Here it begins. Can you see the jewelry that will become?
That package of fine silver or 22k gold metal clay will transform into a collection of tiny components, formed painstakingly by hand, one at a time: leaves, flowers, birds and bees, small inspiration quotes, whatever my muse calls for at the moment. After drying and sanding and detailing, those bits of clay will be popped into the kiln to bake at 1650ºF for a few hours, to emerge as pure metal, even smaller than before due to shrinkage during this almost alchemical process.
With my sketchpad, I'll brainstorm ideas for jewelry, experimenting with general shape and imagery ideas.
At the jeweler's bench, the silver wire will be delicately cut and formed into a frame or rim for the design, then backed with a sheet of silver.
That's when the magic begins...my favorite part.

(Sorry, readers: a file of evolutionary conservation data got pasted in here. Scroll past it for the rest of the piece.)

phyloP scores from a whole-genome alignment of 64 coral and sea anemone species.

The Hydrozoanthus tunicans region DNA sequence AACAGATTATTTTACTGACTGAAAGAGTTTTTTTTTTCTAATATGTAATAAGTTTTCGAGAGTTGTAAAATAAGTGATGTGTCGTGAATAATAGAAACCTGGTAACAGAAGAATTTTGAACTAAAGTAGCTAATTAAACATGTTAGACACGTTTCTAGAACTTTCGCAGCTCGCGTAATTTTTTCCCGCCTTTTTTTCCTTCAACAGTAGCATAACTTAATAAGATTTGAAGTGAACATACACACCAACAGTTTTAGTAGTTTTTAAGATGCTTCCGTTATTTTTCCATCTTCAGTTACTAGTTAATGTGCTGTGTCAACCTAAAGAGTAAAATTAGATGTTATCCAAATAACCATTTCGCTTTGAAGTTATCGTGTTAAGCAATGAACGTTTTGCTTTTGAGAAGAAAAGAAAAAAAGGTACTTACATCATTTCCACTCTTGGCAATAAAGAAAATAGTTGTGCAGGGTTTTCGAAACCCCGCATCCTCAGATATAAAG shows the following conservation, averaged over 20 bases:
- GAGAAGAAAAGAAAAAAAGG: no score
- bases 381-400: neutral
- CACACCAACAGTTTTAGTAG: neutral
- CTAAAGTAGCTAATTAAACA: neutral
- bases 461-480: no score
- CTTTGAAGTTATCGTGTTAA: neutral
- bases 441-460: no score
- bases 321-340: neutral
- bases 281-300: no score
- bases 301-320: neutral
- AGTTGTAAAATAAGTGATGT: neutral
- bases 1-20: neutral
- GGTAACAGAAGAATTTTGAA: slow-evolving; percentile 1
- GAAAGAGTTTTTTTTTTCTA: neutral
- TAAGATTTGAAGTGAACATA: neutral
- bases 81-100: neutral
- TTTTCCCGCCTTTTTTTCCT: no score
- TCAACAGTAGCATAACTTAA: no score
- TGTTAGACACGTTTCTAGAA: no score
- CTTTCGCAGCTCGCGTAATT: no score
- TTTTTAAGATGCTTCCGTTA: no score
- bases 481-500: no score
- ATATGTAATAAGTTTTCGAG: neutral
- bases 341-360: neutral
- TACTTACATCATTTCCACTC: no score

I pull out the boxes of components, all those little bits that I lovingly worked over before, and begin to push them around the frame until the image emerges. It may be a treetop scene of a bird on a branch, or a hummer floating below a dangling fuchsia, or a simple sprig of leaves and berries. The exact position of each element is critical to the overall emotion of the finished work.
It's time for pure technical skill and long labor.
I tack and fuse everything together, using accumulated hours of practice to bring the temperature of the metal up to near (but not too near) the melting point. I pull out my saw or shears and delicately trim away the extra metal, then file and sand the edges to perfectly match that original frame.
Then comes the backside, just as important to me as the front. If there's room, I'll often put in extra details on the reverse: more components for little flourishes and maybe a quotation that seems tied to the image.
Sanding and polishing begin, through ever finer grit after grit. Dark patina to bring out the details, stone setting, pin stem or bail/chain or ear wires, heat treatment, and my engraved signature all take time at the very end to produce a quality work that I'm proud to show.
And then the photography and descriptions, so that the world outside my studio can see the finished work, and perhaps if it speaks to them, add it to their collection.